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Tania Bae




The Perils of University Debt and How to Avoid Sinking

Keeping Your Head Above Water
With tuition fees rising and university debt at an all time high, its time to start thinking seriously about bursaries, budgeting and earning while you learn.

Talk with your parents about whether they can help you out financially. According to Sainsbury’s Finance, 53% of all students will be given financial support by their parents at an average of £8,070 per student per year. 1 in 10 parents intending to raise £20,000 to support their offspring.

According to NatWest’s sixth annual Student Living Index 52% of all students are receiving the same or more parental support than the same period last year.

If your parents want to help you out, and are able to, it might be worth grabbing that opportunity. Yes, you want to be independent, and that’s commendable, but the reality is that you’ll come out of university with a hefty debt. If you can’t find a job immediately you graduate you may have no option but to move back home anyway. That isn’t pessimism but reality, so it’s wise to accept any help that’s on offer while you are at university.

Do your research to find out if you are eligible for any grants, bursaries or scholarships. Many students assume they’re not, but as universities now charge the maximum for tuition fees, they are expected to provide bursaries, and you don’t have to pay these back. If you’re a fresher, it’s worth looking into sandwich placement years now. A successful placement might mean that you don’t have to apply for a student loan for your final year.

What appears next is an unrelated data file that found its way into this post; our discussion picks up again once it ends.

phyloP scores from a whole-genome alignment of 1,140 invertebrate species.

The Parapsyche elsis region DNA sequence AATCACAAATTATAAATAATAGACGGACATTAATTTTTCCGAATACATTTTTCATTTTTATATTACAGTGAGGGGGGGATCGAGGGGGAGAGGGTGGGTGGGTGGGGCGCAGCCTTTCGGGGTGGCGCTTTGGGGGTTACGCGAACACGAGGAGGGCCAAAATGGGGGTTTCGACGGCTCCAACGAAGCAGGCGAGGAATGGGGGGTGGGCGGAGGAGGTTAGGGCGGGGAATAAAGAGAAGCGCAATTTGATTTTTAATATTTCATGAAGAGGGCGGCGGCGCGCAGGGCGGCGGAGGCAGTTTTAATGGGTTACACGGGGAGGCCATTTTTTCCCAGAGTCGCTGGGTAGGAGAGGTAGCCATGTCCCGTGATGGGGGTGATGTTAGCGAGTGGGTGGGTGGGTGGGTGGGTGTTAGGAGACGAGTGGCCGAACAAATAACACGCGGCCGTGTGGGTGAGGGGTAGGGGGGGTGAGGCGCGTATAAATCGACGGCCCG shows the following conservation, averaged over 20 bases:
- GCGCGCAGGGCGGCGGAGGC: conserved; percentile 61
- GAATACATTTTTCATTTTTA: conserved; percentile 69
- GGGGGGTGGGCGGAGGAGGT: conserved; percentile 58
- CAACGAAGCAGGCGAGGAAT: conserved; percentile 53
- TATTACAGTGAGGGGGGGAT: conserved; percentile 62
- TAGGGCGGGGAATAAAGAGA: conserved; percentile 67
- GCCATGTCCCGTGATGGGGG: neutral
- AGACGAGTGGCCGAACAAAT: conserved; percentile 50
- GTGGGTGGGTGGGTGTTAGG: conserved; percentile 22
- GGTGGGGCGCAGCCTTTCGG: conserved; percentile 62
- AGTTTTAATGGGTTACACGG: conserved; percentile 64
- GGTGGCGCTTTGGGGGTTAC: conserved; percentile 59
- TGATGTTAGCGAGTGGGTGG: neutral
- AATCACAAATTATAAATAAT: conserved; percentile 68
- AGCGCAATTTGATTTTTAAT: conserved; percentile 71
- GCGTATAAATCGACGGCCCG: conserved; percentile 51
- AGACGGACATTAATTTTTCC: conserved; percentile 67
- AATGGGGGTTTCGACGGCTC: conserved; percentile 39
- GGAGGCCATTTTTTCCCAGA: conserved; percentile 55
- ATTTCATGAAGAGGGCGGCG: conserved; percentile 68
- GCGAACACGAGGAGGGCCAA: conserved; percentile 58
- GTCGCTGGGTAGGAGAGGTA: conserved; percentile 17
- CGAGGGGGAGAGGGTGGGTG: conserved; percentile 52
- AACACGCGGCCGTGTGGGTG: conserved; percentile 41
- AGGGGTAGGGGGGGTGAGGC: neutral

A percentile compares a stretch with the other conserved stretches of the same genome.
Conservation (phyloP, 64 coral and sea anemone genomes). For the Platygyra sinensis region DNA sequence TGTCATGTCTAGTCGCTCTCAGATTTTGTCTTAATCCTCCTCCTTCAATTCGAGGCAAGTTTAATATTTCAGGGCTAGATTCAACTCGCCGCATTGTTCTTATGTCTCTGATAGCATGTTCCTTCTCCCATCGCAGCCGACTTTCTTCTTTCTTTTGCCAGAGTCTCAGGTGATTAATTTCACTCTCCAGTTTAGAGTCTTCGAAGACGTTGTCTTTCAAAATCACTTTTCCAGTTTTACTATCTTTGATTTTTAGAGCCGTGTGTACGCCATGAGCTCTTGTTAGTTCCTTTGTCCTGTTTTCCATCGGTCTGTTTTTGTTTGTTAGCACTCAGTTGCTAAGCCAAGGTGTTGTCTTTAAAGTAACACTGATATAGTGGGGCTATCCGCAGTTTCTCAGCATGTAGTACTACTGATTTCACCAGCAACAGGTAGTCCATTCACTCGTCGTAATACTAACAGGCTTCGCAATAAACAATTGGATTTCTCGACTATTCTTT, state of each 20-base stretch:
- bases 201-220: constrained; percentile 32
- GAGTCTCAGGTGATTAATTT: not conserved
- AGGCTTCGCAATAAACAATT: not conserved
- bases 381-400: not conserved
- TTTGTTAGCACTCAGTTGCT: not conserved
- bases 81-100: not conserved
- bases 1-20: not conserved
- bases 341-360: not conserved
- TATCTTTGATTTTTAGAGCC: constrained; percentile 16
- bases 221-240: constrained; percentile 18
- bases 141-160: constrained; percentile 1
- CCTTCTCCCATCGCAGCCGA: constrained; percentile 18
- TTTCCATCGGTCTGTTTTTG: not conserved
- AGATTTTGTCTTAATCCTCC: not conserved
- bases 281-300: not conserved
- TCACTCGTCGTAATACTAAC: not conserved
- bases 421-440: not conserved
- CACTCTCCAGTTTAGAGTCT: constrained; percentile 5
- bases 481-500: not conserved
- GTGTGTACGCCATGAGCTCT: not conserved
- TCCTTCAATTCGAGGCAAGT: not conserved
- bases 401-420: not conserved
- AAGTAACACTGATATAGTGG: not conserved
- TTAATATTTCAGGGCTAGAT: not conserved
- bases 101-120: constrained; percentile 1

If possible find a job that you can do along with your studies. It’s worth putting the extra hours in for at least the first two years of your degree. Some students manage to keep a job all the way through. You can support yourself and ease any guilt about spending your parents’ money on the odd luxury! If you can save you might be able to put some aside to help you between graduation and finding a job or to help with the cost of a postgraduate course. You make friends outside university which enriches the experience. You get work experience that adds to your CV.

Learn to BUDGET! With the ease of internet banking you can keep an eye on your budget. Work out approximately how much money you will have coming in for the term - from student loans, parents and part time jobs. Divide by the number of weeks in the term. Don’t forget about living costs during half terms and weekends. Once you have your weekly budget, check weekly or fortnightly that you’re sticking to it. It’s a good idea to do it more frequently when you first start as there will probably be costs you’d forgotten to add in – like laundry and course books. Don’t panic if you spend too much one week such as Freshers’ Week. Some weeks you’ll spend less, for example when you have a lot of work to do and there’s no time for partying!

A graduate who comes out of university with no debt is rare and lucky but being in debt is common for most twenty-somethings. The best possible outcome is to leave university feeling that you have made the most of your experience and done everything possible to keep the debt as low as possible. Do your research into bursaries, scholarships and grants available, get a part time job if your study allows it, and keep an eye on your budget, and you WILL keep your head above water.

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